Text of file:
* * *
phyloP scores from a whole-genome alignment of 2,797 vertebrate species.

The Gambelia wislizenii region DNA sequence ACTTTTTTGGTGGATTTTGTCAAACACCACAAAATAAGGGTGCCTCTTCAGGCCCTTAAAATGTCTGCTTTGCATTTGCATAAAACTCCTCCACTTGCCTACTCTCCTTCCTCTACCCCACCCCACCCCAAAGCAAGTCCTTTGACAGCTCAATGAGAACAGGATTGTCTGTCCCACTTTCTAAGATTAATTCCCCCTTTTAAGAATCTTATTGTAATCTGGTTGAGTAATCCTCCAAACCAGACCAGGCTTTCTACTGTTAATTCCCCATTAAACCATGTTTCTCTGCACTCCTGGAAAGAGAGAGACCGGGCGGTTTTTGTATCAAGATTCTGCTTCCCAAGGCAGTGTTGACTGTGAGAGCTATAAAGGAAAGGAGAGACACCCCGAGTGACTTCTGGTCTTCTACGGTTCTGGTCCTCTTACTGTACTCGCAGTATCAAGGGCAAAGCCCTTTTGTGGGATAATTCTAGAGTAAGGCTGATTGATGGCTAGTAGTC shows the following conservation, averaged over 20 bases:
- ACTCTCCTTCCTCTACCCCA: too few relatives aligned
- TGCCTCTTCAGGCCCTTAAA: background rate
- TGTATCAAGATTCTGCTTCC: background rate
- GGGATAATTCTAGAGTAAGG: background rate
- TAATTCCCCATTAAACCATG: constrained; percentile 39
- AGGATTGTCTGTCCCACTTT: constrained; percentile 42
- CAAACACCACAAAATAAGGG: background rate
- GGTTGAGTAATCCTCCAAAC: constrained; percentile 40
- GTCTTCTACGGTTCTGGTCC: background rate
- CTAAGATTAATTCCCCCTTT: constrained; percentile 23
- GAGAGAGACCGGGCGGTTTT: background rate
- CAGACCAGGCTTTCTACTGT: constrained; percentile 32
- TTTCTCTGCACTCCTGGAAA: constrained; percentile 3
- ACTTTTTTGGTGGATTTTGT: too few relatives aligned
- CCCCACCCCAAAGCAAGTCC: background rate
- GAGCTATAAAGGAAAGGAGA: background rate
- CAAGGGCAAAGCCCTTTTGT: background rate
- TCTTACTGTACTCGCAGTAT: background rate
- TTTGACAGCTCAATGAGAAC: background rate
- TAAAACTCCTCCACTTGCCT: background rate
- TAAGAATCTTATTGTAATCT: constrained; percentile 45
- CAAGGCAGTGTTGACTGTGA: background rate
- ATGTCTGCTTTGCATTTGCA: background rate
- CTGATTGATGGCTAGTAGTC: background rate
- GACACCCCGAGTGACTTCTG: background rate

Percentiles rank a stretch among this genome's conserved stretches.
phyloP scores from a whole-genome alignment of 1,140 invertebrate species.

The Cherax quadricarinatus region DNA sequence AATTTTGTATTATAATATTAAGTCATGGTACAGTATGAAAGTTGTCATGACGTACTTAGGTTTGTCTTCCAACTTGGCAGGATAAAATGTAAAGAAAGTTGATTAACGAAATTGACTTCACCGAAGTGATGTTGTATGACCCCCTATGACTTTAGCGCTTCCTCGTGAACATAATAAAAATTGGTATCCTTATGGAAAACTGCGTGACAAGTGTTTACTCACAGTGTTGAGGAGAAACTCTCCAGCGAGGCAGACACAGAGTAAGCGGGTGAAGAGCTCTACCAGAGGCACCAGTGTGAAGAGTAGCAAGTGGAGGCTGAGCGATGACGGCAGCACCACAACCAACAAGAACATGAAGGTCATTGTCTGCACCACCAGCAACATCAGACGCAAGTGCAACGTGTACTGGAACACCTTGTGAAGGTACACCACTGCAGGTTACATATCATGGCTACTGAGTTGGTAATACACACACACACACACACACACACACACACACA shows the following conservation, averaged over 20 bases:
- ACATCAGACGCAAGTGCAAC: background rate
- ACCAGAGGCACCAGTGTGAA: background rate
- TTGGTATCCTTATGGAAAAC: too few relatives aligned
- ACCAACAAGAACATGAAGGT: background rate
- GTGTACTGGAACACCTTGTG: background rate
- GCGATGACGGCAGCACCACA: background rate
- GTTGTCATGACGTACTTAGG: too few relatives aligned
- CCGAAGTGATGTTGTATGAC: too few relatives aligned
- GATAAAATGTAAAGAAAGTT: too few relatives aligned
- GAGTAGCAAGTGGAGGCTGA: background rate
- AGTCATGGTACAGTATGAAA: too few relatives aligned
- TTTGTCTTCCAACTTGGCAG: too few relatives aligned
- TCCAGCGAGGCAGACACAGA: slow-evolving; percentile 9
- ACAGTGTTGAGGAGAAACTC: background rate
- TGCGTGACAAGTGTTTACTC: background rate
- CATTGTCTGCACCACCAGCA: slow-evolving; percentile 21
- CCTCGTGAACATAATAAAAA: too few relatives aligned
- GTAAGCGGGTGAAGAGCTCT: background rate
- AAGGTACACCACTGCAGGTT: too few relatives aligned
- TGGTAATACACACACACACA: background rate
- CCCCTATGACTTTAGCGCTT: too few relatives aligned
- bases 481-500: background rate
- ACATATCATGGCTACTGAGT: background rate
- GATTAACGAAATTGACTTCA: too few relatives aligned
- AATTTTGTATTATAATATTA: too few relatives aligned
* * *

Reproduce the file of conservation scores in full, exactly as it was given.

phyloP scores from a whole-genome alignment of 2,797 vertebrate species.

The Gambelia wislizenii region DNA sequence ACTTTTTTGGTGGATTTTGTCAAACACCACAAAATAAGGGTGCCTCTTCAGGCCCTTAAAATGTCTGCTTTGCATTTGCATAAAACTCCTCCACTTGCCTACTCTCCTTCCTCTACCCCACCCCACCCCAAAGCAAGTCCTTTGACAGCTCAATGAGAACAGGATTGTCTGTCCCACTTTCTAAGATTAATTCCCCCTTTTAAGAATCTTATTGTAATCTGGTTGAGTAATCCTCCAAACCAGACCAGGCTTTCTACTGTTAATTCCCCATTAAACCATGTTTCTCTGCACTCCTGGAAAGAGAGAGACCGGGCGGTTTTTGTATCAAGATTCTGCTTCCCAAGGCAGTGTTGACTGTGAGAGCTATAAAGGAAAGGAGAGACACCCCGAGTGACTTCTGGTCTTCTACGGTTCTGGTCCTCTTACTGTACTCGCAGTATCAAGGGCAAAGCCCTTTTGTGGGATAATTCTAGAGTAAGGCTGATTGATGGCTAGTAGTC shows the following conservation, averaged over 20 bases:
- ACTCTCCTTCCTCTACCCCA: too few relatives aligned
- TGCCTCTTCAGGCCCTTAAA: background rate
- TGTATCAAGATTCTGCTTCC: background rate
- GGGATAATTCTAGAGTAAGG: background rate
- TAATTCCCCATTAAACCATG: constrained; percentile 39
- AGGATTGTCTGTCCCACTTT: constrained; percentile 42
- CAAACACCACAAAATAAGGG: background rate
- GGTTGAGTAATCCTCCAAAC: constrained; percentile 40
- GTCTTCTACGGTTCTGGTCC: background rate
- CTAAGATTAATTCCCCCTTT: constrained; percentile 23
- GAGAGAGACCGGGCGGTTTT: background rate
- CAGACCAGGCTTTCTACTGT: constrained; percentile 32
- TTTCTCTGCACTCCTGGAAA: constrained; percentile 3
- ACTTTTTTGGTGGATTTTGT: too few relatives aligned
- CCCCACCCCAAAGCAAGTCC: background rate
- GAGCTATAAAGGAAAGGAGA: background rate
- CAAGGGCAAAGCCCTTTTGT: background rate
- TCTTACTGTACTCGCAGTAT: background rate
- TTTGACAGCTCAATGAGAAC: background rate
- TAAAACTCCTCCACTTGCCT: background rate
- TAAGAATCTTATTGTAATCT: constrained; percentile 45
- CAAGGCAGTGTTGACTGTGA: background rate
- ATGTCTGCTTTGCATTTGCA: background rate
- CTGATTGATGGCTAGTAGTC: background rate
- GACACCCCGAGTGACTTCTG: background rate

Percentiles rank a stretch among this genome's conserved stretches.
phyloP scores from a whole-genome alignment of 1,140 invertebrate species.

The Cherax quadricarinatus region DNA sequence AATTTTGTATTATAATATTAAGTCATGGTACAGTATGAAAGTTGTCATGACGTACTTAGGTTTGTCTTCCAACTTGGCAGGATAAAATGTAAAGAAAGTTGATTAACGAAATTGACTTCACCGAAGTGATGTTGTATGACCCCCTATGACTTTAGCGCTTCCTCGTGAACATAATAAAAATTGGTATCCTTATGGAAAACTGCGTGACAAGTGTTTACTCACAGTGTTGAGGAGAAACTCTCCAGCGAGGCAGACACAGAGTAAGCGGGTGAAGAGCTCTACCAGAGGCACCAGTGTGAAGAGTAGCAAGTGGAGGCTGAGCGATGACGGCAGCACCACAACCAACAAGAACATGAAGGTCATTGTCTGCACCACCAGCAACATCAGACGCAAGTGCAACGTGTACTGGAACACCTTGTGAAGGTACACCACTGCAGGTTACATATCATGGCTACTGAGTTGGTAATACACACACACACACACACACACACACACACACA shows the following conservation, averaged over 20 bases:
- ACATCAGACGCAAGTGCAAC: background rate
- ACCAGAGGCACCAGTGTGAA: background rate
- TTGGTATCCTTATGGAAAAC: too few relatives aligned
- ACCAACAAGAACATGAAGGT: background rate
- GTGTACTGGAACACCTTGTG: background rate
- GCGATGACGGCAGCACCACA: background rate
- GTTGTCATGACGTACTTAGG: too few relatives aligned
- CCGAAGTGATGTTGTATGAC: too few relatives aligned
- GATAAAATGTAAAGAAAGTT: too few relatives aligned
- GAGTAGCAAGTGGAGGCTGA: background rate
- AGTCATGGTACAGTATGAAA: too few relatives aligned
- TTTGTCTTCCAACTTGGCAG: too few relatives aligned
- TCCAGCGAGGCAGACACAGA: slow-evolving; percentile 9
- ACAGTGTTGAGGAGAAACTC: background rate
- TGCGTGACAAGTGTTTACTC: background rate
- CATTGTCTGCACCACCAGCA: slow-evolving; percentile 21
- CCTCGTGAACATAATAAAAA: too few relatives aligned
- GTAAGCGGGTGAAGAGCTCT: background rate
- AAGGTACACCACTGCAGGTT: too few relatives aligned
- TGGTAATACACACACACACA: background rate
- CCCCTATGACTTTAGCGCTT: too few relatives aligned
- bases 481-500: background rate
- ACATATCATGGCTACTGAGT: background rate
- GATTAACGAAATTGACTTCA: too few relatives aligned
- AATTTTGTATTATAATATTA: too few relatives aligned